[Coral-List] corals show increased ability to withstand heat in experiments

Douglas Fenner douglasfennertassi at gmail.com
Thu May 22 21:30:38 EDT 2014

Lamarck was partially right—and that is good for

C. Mark Eakin

Tabletop corals can adapt to changing temperature conditions on shorter
time scales than previously thought [Also see Report by Palumbi *et al.*]

Ocean warming is one of the most urgent threats to coral reefs (*1*–*3*).
Some taxa may migrate in response to changing environmental conditions (*4*),
but corals and other sessile organisms only migrate through larval movement
(*5*). This is viable for coral species with planktonic larvae, but not for
the many coral species with crawl-away larvae that cannot migrate far.
Adult corals must therefore adapt evolutionarily or acclimate
physiologically to survive warming. On page 895 of this issue, Palumbi *et
al.* (*6*) show that tabletop corals (see the first photo) can both
acclimate and adapt to elevated temperatures in American Samoan back-reef
pools (see the second photo), where high-temperature extremes are common.
If the result holds for other species and locations, it provides hope for
coral reefs under global warming.


*Mechanisms of reef coral resistance to future climate change

Stephen R. Palumbi *et al.*

The coral *Acropora hyacinthus* is capable of rapid acclimation to high
temperatures [Also see Perspective by Eakin]

   1. Stephen R.
   * <http://www.sciencemag.org/content/344/6186/895.abstract#corresp-1>,
   2. Daniel J.
   † <http://www.sciencemag.org/content/344/6186/895.abstract#fn-1>,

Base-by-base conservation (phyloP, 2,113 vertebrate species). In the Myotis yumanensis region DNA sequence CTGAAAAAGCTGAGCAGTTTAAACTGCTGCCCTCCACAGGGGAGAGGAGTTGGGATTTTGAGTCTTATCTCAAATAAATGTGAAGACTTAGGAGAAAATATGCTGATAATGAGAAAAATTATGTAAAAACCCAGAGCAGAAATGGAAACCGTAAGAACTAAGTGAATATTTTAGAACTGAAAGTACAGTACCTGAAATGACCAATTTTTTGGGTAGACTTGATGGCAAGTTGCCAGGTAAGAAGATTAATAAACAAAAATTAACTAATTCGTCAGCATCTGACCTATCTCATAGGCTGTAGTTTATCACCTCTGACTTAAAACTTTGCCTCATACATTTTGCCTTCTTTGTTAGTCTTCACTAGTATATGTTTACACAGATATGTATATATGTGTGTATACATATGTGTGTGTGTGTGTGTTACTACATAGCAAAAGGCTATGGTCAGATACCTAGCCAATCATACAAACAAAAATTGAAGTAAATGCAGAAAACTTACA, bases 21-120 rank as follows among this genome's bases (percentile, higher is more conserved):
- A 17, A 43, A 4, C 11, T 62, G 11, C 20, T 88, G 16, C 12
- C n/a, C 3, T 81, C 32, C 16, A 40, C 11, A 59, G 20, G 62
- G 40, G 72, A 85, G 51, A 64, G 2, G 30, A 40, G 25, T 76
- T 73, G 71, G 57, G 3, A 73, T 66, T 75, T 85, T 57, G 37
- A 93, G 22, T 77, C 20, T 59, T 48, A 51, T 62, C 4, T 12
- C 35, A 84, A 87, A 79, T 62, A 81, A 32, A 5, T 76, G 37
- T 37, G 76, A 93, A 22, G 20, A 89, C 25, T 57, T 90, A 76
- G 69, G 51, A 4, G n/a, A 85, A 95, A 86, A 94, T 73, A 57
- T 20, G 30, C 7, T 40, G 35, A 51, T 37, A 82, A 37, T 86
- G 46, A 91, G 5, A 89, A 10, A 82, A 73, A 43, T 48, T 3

3. Nikki Traylor-Knowles<http://www.sciencemag.org/search?author1=Nikki+Traylor-Knowles&sortspec=date&submit=Submit>
   4. Rachael A.

Reef corals are highly sensitive to heat, yet populations resistant to
climate change have recently been identified. To determine the mechanisms
of temperature tolerance, we reciprocally transplanted corals between reef
sites experiencing distinct temperature regimes and tested subsequent
physiological and gene expression profiles. Local acclimatization and fixed
effects, such as adaptation, contributed about equally to heat tolerance
and are reflected in patterns of gene expression. In less than 2 years,
acclimatization achieves the same heat tolerance that we would expect from
strong natural selection over many generations for these long-lived
organisms. Our results show both short-term acclimatory and longer-term
adaptive acquisition of climate resistance. Adding these adaptive abilities
to ecosystem models is likely to slow predictions of demise for coral reef

Douglas Fenner
Contractor with Ocean Associates, Inc.
PO Box 7390
Pago Pago, American Samoa 96799  USA

phone 1 684 622-7084

"belief in climate change is optional, participation is not."

website:  http://independent.academia.edu/DouglasFenner


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